The James Webb telescope was released on December 25, 2021 with a view to succeeding the Hubble telescope whose life has been extended several times. Although it can’t completely replace it (Hubble is equipped to take UV measurements unlike James Webb), the telescope should soon begin active service.
The James Webb Telescope has safely reached orbit, deployed its hardware, aligned its mirrors, just a few more steps to go, like calibrating the measuring instruments before it can be fully functional, by this summer if all goes according to plan.
13 projects to test the telescope
To test the power of the newcomer, many scientists came up with his project. Thirteen of them have been selected, nine of which will take place in the first five months after launch.
If most of them aim to observe black holes, distant galaxies, faint objects in order to take advantage of the unprecedented power of this new observation equipment, one of these projects is interested in a much closer one: Jupiter.
Jupiter: famous and mysterious
Of all the objects of future study, Jupiter is both the closest and the most “known” planet. With the numerous observations made (Hubble, Galileo, etc.), scientists have a lot of data about the gas giant, without having found the answer to all the questions.
Therefore, taking advantage of a new instrument such as the James Webb telescope will allow scientists to have a basis for comparison while also accessing new information about Jupiter: its red spot, its south pole, heat exchanges between different layers of the atmosphere…
An opportunity also for scientists to study its surroundings, such as its rings or its moons. Io is the most active volcanic system in the solar system and Ganymede is the only known moon to have successfully produced its own magnetosphere. So much useful information for the observation of distant worlds (and why not in the distant future, for the terraforming of worlds).
Take advantage of the infrared range
When looking at an object, it can have various levels of opacity: fully or partially transparent to opaque. While visible light can’t see through Jupiter’s atmosphere, it’s possible to use infrared to see things differently.
In fact, infrared rays are capable of penetrating deeper into Jupiter’s atmosphere before stopping. By scanning various wavelengths, the telescope can generate an altitude-based image of the atmosphere and map it in three dimensions.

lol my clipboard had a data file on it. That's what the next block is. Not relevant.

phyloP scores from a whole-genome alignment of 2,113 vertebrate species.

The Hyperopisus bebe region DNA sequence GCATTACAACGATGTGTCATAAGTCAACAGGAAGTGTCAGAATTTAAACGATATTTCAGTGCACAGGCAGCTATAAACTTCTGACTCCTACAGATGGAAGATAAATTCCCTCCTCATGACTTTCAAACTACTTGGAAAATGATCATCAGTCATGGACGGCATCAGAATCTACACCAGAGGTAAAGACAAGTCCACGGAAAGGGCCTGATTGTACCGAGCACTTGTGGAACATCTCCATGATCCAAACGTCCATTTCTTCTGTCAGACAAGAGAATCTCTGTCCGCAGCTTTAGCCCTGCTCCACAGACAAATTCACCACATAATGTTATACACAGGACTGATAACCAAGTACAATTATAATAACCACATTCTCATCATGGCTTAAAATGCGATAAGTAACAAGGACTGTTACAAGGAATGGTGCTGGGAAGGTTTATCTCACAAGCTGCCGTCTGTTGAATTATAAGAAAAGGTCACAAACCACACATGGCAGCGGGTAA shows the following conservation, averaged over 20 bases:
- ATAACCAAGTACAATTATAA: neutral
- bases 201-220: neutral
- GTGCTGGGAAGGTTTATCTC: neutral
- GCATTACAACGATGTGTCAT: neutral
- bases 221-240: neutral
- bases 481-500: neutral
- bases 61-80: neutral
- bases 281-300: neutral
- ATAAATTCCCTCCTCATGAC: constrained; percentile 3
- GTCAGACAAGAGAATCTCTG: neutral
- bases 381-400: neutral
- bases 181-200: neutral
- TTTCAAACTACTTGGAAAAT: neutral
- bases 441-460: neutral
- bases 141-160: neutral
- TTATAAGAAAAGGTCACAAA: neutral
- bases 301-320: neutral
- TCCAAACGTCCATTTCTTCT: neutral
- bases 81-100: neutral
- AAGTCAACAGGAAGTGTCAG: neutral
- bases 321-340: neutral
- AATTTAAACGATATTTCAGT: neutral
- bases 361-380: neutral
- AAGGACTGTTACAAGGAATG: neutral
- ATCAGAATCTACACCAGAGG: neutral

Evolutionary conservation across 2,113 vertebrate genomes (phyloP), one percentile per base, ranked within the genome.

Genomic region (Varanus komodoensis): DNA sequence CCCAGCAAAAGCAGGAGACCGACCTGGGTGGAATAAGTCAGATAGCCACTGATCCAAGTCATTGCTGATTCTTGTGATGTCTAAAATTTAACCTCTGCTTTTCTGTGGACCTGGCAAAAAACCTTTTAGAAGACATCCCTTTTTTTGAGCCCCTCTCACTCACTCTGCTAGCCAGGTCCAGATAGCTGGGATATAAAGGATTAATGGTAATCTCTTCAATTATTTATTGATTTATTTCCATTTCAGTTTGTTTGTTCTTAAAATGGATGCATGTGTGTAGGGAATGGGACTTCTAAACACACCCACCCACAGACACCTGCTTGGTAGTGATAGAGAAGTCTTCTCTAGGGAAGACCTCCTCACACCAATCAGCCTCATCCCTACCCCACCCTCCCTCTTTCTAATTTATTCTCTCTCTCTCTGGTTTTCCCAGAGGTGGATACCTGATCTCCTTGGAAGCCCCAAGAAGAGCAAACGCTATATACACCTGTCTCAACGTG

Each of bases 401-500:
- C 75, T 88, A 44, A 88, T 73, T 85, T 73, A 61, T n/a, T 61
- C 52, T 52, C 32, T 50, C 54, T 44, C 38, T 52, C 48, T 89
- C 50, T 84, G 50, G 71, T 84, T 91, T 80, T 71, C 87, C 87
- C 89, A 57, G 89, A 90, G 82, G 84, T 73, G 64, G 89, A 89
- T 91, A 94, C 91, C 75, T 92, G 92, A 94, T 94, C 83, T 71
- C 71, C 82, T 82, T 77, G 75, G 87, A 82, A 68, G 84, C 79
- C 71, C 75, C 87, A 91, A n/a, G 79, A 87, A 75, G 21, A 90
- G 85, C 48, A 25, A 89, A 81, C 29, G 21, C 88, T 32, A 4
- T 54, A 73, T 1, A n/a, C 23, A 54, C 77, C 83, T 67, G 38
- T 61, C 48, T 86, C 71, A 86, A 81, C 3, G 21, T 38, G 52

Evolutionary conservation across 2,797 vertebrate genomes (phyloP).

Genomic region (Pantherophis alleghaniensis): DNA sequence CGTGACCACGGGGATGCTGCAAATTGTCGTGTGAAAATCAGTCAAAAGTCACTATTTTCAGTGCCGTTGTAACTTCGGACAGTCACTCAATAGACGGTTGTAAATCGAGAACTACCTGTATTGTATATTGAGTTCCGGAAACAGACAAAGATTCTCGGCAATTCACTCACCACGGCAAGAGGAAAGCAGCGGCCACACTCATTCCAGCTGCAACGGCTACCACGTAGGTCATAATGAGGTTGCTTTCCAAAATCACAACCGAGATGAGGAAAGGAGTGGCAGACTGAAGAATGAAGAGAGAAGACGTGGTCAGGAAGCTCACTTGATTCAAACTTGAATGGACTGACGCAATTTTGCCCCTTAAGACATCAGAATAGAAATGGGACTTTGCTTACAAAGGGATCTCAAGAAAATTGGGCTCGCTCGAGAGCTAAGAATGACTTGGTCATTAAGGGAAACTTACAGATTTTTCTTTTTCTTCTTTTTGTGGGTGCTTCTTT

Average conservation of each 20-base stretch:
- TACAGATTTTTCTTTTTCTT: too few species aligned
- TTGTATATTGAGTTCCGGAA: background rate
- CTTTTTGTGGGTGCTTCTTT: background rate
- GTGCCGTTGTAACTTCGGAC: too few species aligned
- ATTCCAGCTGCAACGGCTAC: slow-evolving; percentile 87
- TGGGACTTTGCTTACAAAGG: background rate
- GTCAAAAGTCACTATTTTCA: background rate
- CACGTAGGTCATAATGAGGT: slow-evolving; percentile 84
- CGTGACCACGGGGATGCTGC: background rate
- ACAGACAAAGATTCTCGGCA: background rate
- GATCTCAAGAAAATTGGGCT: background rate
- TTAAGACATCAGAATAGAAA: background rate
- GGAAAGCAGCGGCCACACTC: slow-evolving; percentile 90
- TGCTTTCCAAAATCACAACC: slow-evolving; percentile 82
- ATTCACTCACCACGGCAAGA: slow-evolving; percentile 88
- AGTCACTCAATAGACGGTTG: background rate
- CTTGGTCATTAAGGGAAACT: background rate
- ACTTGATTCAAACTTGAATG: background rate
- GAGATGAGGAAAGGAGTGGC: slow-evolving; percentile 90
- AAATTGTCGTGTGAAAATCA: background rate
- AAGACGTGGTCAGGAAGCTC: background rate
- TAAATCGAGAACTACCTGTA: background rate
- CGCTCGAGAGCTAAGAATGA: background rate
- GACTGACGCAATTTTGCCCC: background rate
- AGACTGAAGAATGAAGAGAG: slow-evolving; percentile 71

Mid-infrared observations are possible from our planet, but our atmosphere makes it almost impossible to calibrate the observations. Since James Webb is in space and equipped with a MIRI (Mid Infrared Instrument), he is able to overcome this limitation and provide sharp images of unmatched precision on Earth.
A very, even too sensitive telescope
These projects are also a good way to test the limits of the device. One of them is surprising, the device is too sensitive. Planned at the base to be able to observe very distant elements, it turns out that the James Webb is too sensitive to carry out all the observations of Jupiter.
Indeed, in the same way that it is difficult to capture the details of a person’s face against the light, the observation device has difficulties to observe elements that are not very bright (such as rings or moons with respect to a planet, or a planet with its star).
Fortunately, scientists have strong experience with Hubble that they can adapt to the new tool to make precise measurements while taking into account the surrounding environment.
The gateway to distant systems
Therefore, taking an interest in Jupiter and what revolves around it is not a waste of time for scientists. Thanks to these observations, they will be able to get hold of the instrument and test its limits while collecting valuable data about our solar system.
Using data on Jupiter, the team in charge of the project intends to develop a set of tools that can be adapted to Uranus and Neptune, which have been little studied.
We wish the James Webb Telescope a “career” as full as Hubble’s.